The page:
Raul Castro, who has long criticised the dual currency system as it generally pays hôteliers and taxi drivers more than medical doctors, announced in October 2013 that the dual currency system would be scrapped in approximately 18 months - however that change has not been made.
Travellers can exchange a range of foreign currencies at Casa de Cambios or Cadecas (exchange houses) which are located in airports, hotels and in major towns and cities. Bancos(banks) also exchange foreign currencies and are located in most major towns and cities. Both exchange houses and banks accept a number of foreign currencies with the most popular being Canadian and US dollars, pounds sterling and euros. Mexican pesos, Swiss francs and Japanese yen may also be accepted by some banks in Cuba. If you are holding US dollars, a 10% exchange tax will be charged in addition to any commissions normally added. If you wish to exchange US dollars, it may be cheaper to convert to another currency before hand (so long as you don't lose more than 10% in that conversion).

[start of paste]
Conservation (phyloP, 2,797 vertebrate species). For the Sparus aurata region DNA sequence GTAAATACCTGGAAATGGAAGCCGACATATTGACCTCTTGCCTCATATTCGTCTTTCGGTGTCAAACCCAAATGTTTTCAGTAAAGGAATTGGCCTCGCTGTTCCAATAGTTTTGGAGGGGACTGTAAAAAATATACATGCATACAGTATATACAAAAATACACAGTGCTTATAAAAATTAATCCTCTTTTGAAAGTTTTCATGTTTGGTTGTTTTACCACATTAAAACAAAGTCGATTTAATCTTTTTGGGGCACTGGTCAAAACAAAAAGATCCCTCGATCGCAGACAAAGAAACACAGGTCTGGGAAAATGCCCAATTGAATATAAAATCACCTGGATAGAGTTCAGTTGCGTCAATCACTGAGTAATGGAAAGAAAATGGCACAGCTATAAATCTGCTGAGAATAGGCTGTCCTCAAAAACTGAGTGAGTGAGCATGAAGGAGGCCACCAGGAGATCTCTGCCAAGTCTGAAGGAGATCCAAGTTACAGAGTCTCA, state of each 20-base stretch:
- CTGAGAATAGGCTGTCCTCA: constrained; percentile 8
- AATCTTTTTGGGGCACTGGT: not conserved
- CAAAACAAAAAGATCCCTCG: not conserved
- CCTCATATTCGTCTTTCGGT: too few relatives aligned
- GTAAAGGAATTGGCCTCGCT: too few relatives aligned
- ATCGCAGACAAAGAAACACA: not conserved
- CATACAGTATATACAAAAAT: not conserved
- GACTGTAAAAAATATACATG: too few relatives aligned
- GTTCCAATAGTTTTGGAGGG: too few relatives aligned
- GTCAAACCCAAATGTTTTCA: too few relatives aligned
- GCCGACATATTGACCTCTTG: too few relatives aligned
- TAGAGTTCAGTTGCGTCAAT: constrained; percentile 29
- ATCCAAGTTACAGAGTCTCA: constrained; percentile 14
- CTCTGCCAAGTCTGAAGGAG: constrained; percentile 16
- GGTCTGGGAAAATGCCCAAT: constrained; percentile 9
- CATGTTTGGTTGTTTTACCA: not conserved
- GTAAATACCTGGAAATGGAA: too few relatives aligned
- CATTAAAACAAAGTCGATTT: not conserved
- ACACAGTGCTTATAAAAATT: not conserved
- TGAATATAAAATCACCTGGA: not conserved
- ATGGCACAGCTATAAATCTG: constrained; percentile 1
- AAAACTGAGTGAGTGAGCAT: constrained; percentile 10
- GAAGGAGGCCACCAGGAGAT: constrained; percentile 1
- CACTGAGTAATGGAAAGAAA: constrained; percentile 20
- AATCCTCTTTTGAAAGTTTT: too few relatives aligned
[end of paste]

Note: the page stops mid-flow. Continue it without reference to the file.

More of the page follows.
Unless you stay in a big/major hotel in Cuba, be prepared to be cut off from the world for the duration of your stay! This is no joke! No bars or restaurants offer Wi-Fi. You’ll need to buy an Internet card when you get over there (you’ll get these at the airport, some stores and hotels sell them in Havana). Internet is provided by the countries communications provider “ETECSA”, and there are a small handful if ‘wi-fi spots’ in the city of Havana, where you can, supposedly, use your card to connect – but don’t bank on it!